scale_x_datetime(date_breaks = "year", date_labels = "%b-%Y")

It’s hard to tell visually which forecast is performing the best. Instead, we could look at the standard model diagnostics with the glance() function:

bind_rows(
  glance(forecast_1),
  glance(forecast_2),
  glance(forecast_3)
)
## # A tibble: 3 × 12
##   r.squared adj.r.squared    sigma statistic  p.value    df logLik   AIC   BIC
##       <dbl>         <dbl>    <dbl>     <dbl>    <dbl> <dbl>  <dbl> <dbl> <dbl>
## 1     0.358         0.354 5267102.      82.7 5.91e-16     1 -2533. 5073. 5082.
## 2     0.955         0.951 1451025.     242.  7.72e-86    12 -2334. 4696. 4739.
## 3     0.957         0.953 1426540.     231.  7.46e-86    13 -2331. 4692. 4737.
## # … with 3 more variables: deviance <dbl>, df.residual <int>, nobs <int>

This shows that forecast_3 is the best, but it only slightly outperforms forecast_2.

The fable Package

Forecasting with lm() works just fine, but if we use R packages designed for forecasting, we will get more tools to use. There are a lot of these packages, but here we will use fable which provides tools to fit a number of different time series models, evaluate their performance, and make out-of-sample predictions. Let’s use fable to fit the three models we fit above.

Before we can use the TSLM() function to fit the model, we need to convert the data frame into a tsibble. To do that we set the index equal to the time variable.

As a side note, I really don’t like using packages that force you to use data formats other than a data frame (or tibble) because that interrupts your workflow. Unfortunately, that is the case with most time series packages in R. Most either require a time series object (which I intentionally did not cover in this guide), or some kind of time series data frame (like a tsibble). The only package I am aware of that lets you use standard data frames for time series analysis is modeltime but that requires you to use the tidymodels framework for modeling (which is excellent) and is outside the scope of this tutorial.

library(fable)
library(tsibble)

ts_uk_training <- 
  uk_training %>% 
  mutate(timestamp = yearmonth(timestamp)) %>% 
  as_tsibble(index = timestamp)

ts_uk_testing <- 
  uk_testing %>% 
  mutate(timestamp = yearmonth(timestamp)) %>% 
  as_tsibble(index = timestamp)

ts_uk_monthly <- 
  uk_monthly_data %>% 
  mutate(timestamp = yearmonth(timestamp)) %>% 
  as_tsibble(index = timestamp)

glimpse(ts_uk_training)
## Rows: 150
## Columns: 4
## $ timestamp      <mth> 2006 Jan, 2006 Feb, 2006 Mar, 2006 Apr, 2006 May, 2006 …
## $ nd             <int> 66849497, 60579739, 65731906, 54663527, 53186630, 49795…
## $ time_trend     <int> 1, 2, 3, 4, 5, 6, 7, 8, 9, 10, 11, 12, 13, 14, 15, 16, …
## $ seasonal_trend <fct> Jan, Feb, Mar, Apr, May, Jun, Jul, Aug, Sep, Oct, Nov, …

Now we build the models:

tslm_fit <- 
  ts_uk_training %>% 
  model(trend_fit = TSLM(nd ~ trend()),
        ts_fit = TSLM(nd ~ trend() + season()),
        ts_2_fit = TSLM(nd ~ trend() + season() + I(trend()^2)))

We can look at the model results and diagnostics with tidy():

tidy(tslm_fit)
## # A tibble: 29 × 6
##    .model    term            estimate std.error statistic   p.value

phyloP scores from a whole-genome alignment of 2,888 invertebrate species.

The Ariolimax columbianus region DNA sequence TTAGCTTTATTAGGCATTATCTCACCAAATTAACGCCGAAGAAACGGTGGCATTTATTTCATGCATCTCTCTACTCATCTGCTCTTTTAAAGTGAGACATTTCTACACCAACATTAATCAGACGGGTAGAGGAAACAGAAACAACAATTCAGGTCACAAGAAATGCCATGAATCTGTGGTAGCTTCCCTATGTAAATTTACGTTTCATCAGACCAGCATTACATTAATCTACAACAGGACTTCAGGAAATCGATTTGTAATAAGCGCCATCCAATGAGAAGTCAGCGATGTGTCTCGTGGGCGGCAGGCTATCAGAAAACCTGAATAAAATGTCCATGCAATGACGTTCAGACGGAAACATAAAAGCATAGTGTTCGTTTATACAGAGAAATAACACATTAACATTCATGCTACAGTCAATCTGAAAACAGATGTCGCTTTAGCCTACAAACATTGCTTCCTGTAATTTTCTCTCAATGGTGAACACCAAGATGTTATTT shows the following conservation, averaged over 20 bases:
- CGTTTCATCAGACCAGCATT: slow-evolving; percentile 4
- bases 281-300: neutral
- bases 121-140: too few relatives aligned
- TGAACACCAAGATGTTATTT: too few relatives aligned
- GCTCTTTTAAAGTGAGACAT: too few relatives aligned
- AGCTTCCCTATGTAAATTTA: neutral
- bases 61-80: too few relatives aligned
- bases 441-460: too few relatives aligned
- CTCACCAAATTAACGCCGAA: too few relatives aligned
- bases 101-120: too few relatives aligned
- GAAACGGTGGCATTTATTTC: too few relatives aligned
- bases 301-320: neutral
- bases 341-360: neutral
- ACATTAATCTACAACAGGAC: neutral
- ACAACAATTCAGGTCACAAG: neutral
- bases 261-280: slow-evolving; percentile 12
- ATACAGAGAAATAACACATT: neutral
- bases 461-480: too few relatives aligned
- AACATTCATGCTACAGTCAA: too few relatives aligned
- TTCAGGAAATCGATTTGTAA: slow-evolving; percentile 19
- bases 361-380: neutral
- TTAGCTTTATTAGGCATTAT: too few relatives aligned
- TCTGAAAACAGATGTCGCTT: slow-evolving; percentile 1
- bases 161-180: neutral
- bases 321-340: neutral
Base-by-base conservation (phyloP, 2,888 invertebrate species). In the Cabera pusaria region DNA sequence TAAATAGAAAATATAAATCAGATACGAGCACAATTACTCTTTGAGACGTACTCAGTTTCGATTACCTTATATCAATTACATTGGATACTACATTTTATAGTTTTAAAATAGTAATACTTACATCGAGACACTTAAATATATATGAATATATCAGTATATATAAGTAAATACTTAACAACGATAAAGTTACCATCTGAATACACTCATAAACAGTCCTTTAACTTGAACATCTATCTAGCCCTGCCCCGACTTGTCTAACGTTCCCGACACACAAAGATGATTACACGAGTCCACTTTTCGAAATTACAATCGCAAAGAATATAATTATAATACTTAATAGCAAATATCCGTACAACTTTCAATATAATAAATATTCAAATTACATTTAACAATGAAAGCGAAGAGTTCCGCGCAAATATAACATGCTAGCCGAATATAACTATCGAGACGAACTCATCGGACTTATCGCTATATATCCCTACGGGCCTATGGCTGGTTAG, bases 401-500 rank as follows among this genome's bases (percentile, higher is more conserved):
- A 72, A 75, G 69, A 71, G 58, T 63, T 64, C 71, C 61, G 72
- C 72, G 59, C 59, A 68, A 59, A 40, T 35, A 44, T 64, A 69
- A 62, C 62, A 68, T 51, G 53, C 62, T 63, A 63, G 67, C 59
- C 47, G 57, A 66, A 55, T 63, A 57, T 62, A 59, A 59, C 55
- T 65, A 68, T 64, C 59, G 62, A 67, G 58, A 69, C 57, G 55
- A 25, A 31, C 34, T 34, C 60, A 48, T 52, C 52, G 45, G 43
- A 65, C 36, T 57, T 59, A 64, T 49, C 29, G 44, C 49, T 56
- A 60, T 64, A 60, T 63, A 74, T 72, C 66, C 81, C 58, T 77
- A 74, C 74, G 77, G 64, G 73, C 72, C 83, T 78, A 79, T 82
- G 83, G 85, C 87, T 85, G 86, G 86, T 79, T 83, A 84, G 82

##    <chr>     <chr>              <dbl>     <dbl>     <dbl>     <dbl>
##  1 trend_fit (Intercept)    57664673.   864433.     66.7  2.47e-112
##  2 trend_fit trend()          -90305.     9932.     -9.09 5.91e- 16
##  3 ts_fit    (Intercept)    66326848.   449352.    148.   7.01e-153
##  4 ts_fit    trend()          -89884.     2738.    -32.8  8.77e- 67
##  5 ts_fit    season()year2  -5660973.   569146.     -9.95 7.03e- 18
##  6 ts_fit    season()year3  -3720680.   569165.     -6.54 1.14e-  9
##  7 ts_fit    season()year4 -11047867.   569198.    -19.4  3.79e- 41
##  8 ts_fit    season()year5 -12474974.   569244.    -21.9  1.27e- 46
##  9 ts_fit    season()year6 -14904991.   569304.    -26.2  3.57e- 55
## 10 ts_fit    season()year7 -13682436.   580875.    -23.6  5.07e- 50
## # … with 19 more rows

We can use the accuracy() function to evaluate the models on common accuracy metrics:

tslm_fit %>% 
  accuracy() %>% 
  arrange(MAPE)
## # A tibble: 3 × 10
##   .model    .type           ME     RMSE      MAE     MPE  MAPE  MASE RMSSE  ACF1
##   <chr>     <chr>        <dbl>    <dbl>    <dbl>   <dbl> <dbl> <dbl> <dbl> <dbl>
## 1 ts_2_fit  Training  9.86e-11 1358337.  987990. -0.0625  1.92 0.524 0.570 0.391
## 2 ts_fit    Training -1.94e-10 1386723. 1027282. -0.0693  2.01 0.544 0.582 0.417
## 3 trend_fit Training  8.69e-10 5231870. 4662586. -1.05    9.21 2.47  2.20  0.715

The next thing to to is check how well these models fit the test data. To do that we’ll use the forecast() function to forecast the next 6 months of data (which is our test set), along with autoplot() to plot them:

tslm_fit %>% 
  forecast(h = "6 months") %>% 
  autoplot(ts_uk_monthly)

From this plot, and the previous diagnostics, I’m going to pick the last forecast model as the final model. After selecting a model, the next step is to fit it on the full data set and make out-of-sample predictions:

tslm_final_fit <- 
  ts_uk_monthly %>% 
  model(ts_2_fit = TSLM(nd ~ trend() + season() + I(trend()^2)))

tslm_final_fit %>% 
  forecast(h = "12 months") %>% 
  autoplot(ts_uk_monthly) +
  labs(x = "Monthly Data", y = "Electricity Demand") +
  scale_x_yearmonth(date_breaks = "1 year", date_labels = "%b-%Y") +
  ggpubr::theme_pubr()

Resources For Futrher Study

If you want to learn more about forecasting (and there is much, MUCH, more to learn) here are some resources that you might want to check out:

Nick Jenkins
Nick Jenkins
Ph.D. Candidate

Quantitative Social Scientist